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Arun Jaitley: The formidable modern politician

There was nothing flashy, forceful or confrontational about the way Jaitley managed the economy.

Updated: Aug 25, 2019, 09.38 AM IST
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Arun Jaitley
Arun Jaitley lost from Amritsar during the 2014 Modi wave but was given two important portfolios of finance and defence in the new government.
Former Union minister Arun Jaitley, who passed away in New Delhi on Saturday, rose to become one of India's most high-profile politicians by dint of an impossibly demanding career in which he excelled as a lawyer, political strategist, parliamentarian, orator, television spokesperson, sports administrator and a minister who held key portfolios in multiple governments.

He never won an electoral contest except in student politics, but became a key figure in the Bharatiya Janata Party both in the Vajpayee-Advani era as well as the current Modi era, due to his political and legal acumen as well as his powers of persuasion, negotiation and consensus building.

In Delhi, where he lived all his life, he was also a well-liked and sought-after social figure, with wide-ranging relationships and a reputation as a warm host, generous friend, foodie and raconteur. Within the party, he was an ace strategist and troubleshooter, and for long played a key role in election strategy, publicity and alliance building.

In July 2017, when fissures developed in the JD(U)-RJD government in Bihar, BJP sensed an opportunity to fish in troubled waters. Though chief minister Nitish Kumar had walked out of NDA in 2013, protesting the BJP's decision to make Narendra Modi its prime ministerial candidate, the saffron party decided to court him again. Arun Jaitley then used his good equations with Kumar to stitch together a JD(U)-BJP government within hours.

Nitish Kumar would often have dinner with Jaitley during his visits to Delhi where the latter would ensure his favourite dishes and dessert were served. The practice had become erratic but continued even after Kumar had broken ties with the BJP.

It was his easy accessibility and readiness to help those he knew that endeared Arun Jaitley to most people in the BJP, the media and the public at large. These traits made him the chief troubleshooter of the party for many years and he became a key part of BJP's strategy making, both when the party was in opposition in late 2000 and after the first Narendra Modi government was formed in 2014.

After the premature death of Pramod Mahajan in 2006, Jaitley became the main pointsman for veteran leader LK Advani to deal with political challenges. Atal Bihari Vajpayee, who was not very fond of Jaitley, had by then moved towards semi-retirement due to his failing health.

Jaitley was perhaps the first Delhi leader in the BJP who openly supported Modi through ups and downs during his chief ministership. He was also among the first to switch camps to Modi from Advani when the party had to choose its prime ministerial candidate in 2013.

At the BJP conclave in Goa in June 2013, when Advani decided to stay away in protest against the move to declare Modi the Campaign Committee Chief for the 2014 Lok Sabha election, Jaitley was in the forefront in ensuring that the plan was carried out. While Sushma Swaraj backed Advani, Jaitley led the Modi supporters.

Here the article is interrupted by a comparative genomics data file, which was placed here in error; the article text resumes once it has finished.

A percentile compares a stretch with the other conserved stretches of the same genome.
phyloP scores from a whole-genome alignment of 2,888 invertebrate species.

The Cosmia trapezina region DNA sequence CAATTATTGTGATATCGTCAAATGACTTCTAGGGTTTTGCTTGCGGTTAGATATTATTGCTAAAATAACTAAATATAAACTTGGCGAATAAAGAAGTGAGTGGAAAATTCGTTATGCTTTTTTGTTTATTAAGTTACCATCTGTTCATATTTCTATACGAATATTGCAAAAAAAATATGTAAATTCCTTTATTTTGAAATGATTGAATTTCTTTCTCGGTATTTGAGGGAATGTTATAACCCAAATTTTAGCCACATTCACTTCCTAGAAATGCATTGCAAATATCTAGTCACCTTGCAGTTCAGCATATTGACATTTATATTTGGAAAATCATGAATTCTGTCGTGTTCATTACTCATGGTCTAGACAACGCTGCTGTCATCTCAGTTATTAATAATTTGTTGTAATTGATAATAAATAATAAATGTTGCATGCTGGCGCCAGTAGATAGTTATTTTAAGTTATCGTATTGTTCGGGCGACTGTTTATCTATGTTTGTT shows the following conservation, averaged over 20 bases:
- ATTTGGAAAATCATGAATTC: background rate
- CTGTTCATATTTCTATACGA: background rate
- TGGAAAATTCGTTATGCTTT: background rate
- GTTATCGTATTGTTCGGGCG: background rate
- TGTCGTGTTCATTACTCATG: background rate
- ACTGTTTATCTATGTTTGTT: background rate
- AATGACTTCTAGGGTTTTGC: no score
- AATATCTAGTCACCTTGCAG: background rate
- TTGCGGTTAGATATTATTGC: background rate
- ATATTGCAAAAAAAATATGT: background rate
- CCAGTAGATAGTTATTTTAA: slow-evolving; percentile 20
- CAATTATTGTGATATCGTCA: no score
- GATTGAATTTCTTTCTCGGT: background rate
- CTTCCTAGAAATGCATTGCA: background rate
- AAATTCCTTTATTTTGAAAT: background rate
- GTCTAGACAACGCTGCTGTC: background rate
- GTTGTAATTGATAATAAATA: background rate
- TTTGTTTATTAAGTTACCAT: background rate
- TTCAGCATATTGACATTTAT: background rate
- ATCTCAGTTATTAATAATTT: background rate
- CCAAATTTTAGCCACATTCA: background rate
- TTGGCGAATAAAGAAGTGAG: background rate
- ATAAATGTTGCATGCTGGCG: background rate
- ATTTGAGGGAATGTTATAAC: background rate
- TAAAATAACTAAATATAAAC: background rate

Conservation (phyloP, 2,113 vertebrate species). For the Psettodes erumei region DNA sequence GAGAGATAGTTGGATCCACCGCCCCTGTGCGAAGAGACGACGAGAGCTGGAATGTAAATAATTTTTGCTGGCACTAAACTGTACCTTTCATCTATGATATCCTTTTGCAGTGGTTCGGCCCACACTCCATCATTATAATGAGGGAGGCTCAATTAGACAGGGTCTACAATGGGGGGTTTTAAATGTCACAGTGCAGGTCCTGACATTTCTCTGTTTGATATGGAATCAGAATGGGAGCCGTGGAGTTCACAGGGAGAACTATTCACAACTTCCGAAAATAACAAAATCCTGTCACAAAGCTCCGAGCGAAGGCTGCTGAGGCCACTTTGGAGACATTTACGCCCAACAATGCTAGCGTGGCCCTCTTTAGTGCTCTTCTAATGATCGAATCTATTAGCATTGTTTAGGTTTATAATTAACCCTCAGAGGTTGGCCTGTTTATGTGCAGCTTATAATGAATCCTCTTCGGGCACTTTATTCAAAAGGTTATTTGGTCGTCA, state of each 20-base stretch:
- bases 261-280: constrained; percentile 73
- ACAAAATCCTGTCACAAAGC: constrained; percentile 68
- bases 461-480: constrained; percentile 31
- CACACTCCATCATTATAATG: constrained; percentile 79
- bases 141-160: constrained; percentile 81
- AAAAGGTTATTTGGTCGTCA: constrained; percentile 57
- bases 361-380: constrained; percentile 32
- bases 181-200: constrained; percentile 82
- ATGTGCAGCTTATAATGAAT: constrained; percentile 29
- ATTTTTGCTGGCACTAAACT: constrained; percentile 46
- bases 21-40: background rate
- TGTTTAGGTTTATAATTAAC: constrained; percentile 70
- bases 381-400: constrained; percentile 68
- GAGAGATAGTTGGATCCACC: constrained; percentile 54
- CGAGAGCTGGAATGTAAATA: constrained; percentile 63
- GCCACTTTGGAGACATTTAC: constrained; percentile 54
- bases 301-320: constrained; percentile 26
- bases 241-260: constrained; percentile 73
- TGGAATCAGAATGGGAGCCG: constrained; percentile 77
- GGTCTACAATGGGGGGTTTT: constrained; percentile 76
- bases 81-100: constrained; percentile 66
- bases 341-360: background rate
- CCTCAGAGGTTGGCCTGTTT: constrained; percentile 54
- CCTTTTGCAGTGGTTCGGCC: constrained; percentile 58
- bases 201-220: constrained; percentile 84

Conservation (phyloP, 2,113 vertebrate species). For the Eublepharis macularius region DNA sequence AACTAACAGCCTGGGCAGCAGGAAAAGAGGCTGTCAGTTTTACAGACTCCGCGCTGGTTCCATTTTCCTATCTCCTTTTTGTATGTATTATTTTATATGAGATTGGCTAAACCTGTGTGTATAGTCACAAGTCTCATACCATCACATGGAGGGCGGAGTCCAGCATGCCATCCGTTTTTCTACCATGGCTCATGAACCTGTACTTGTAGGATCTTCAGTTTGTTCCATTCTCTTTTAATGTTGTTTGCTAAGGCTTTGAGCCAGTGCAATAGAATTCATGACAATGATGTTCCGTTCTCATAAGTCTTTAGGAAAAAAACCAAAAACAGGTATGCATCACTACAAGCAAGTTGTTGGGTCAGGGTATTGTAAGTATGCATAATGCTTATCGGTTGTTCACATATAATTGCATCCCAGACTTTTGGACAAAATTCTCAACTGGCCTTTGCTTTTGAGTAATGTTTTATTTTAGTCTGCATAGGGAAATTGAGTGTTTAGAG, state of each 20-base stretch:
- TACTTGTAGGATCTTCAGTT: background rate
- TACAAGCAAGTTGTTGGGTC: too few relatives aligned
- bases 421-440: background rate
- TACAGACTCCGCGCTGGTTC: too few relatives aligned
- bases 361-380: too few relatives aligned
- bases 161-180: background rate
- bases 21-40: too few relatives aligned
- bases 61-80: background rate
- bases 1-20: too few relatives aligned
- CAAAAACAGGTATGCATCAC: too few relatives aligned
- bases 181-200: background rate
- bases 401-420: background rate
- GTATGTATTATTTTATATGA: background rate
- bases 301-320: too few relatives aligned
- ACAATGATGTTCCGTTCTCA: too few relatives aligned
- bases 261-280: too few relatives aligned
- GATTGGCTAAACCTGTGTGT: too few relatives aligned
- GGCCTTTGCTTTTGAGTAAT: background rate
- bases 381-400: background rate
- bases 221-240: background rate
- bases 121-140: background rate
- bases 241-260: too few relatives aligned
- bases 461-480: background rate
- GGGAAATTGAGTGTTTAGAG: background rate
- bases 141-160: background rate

Among his many contributions to the BJP, perhaps the most significant is that as a lawyer. He was deeply involved in dealing with the cases against Advani in the Babri mosque demolition and the Jain hawala case, and later, the legal issues that Narendra Modi and Amit Shah faced in Gujarat.

The friendship was further bolstered when Modi became Prime Minister. New to the maze of Lutyens' Delhi in 2014, Modi needed Jaitley to make forays and familiarise himself with the corridors of power. Brought up in Delhi, the lawyer-politician had the best equation with the leaders of different hues, parties and regions.

Though a good orator who focused more on substance than rhetoric, Jaitley could never emerge as a mass leader. Many felt he was too suave and polished for the rough and tumble of electoral politics. The only election he won was that of Delhi University Students' Union president. But he made a mark there when he courted arrest during the national emergency.

He focused on his legal practice post-emergency though he continued to be a member of the BJP. It was only after he was made a union minister in 1999 that he came to the Rajya Sabha and went on to win four terms.

Jaitley lost from Amritsar during the 2014 Modi wave but was given two important portfolios of finance and defence in the new government. While Amit Shah worked on strengthening the BJP, Modi banked on Jaitley to deal with any problem that his government was faced with.

Jaitley was diagnosed with diabetes at the young age of 27 but never let it become a hindrance in his work. Perhaps it was his illness that drew him to help those around him who were suffering from any sickness. He would often call eminent doctors he knew and ask them to take care of a person in need, including RSS leaders, journalists, and junior lawyers.

He would often joke that he has more friends outside BJP than within the party. Having earned his riches, he was unapologetic about leading a comfortable life. He would go for annual holidays abroad during opposition days, talk about good food and eating joints, and always have several anecdotes from the world of cricket and life in general to share.

Ever the optimist, Jaitley would often say there is no last day in the calendar of politics. He was only 66 when he passed away.
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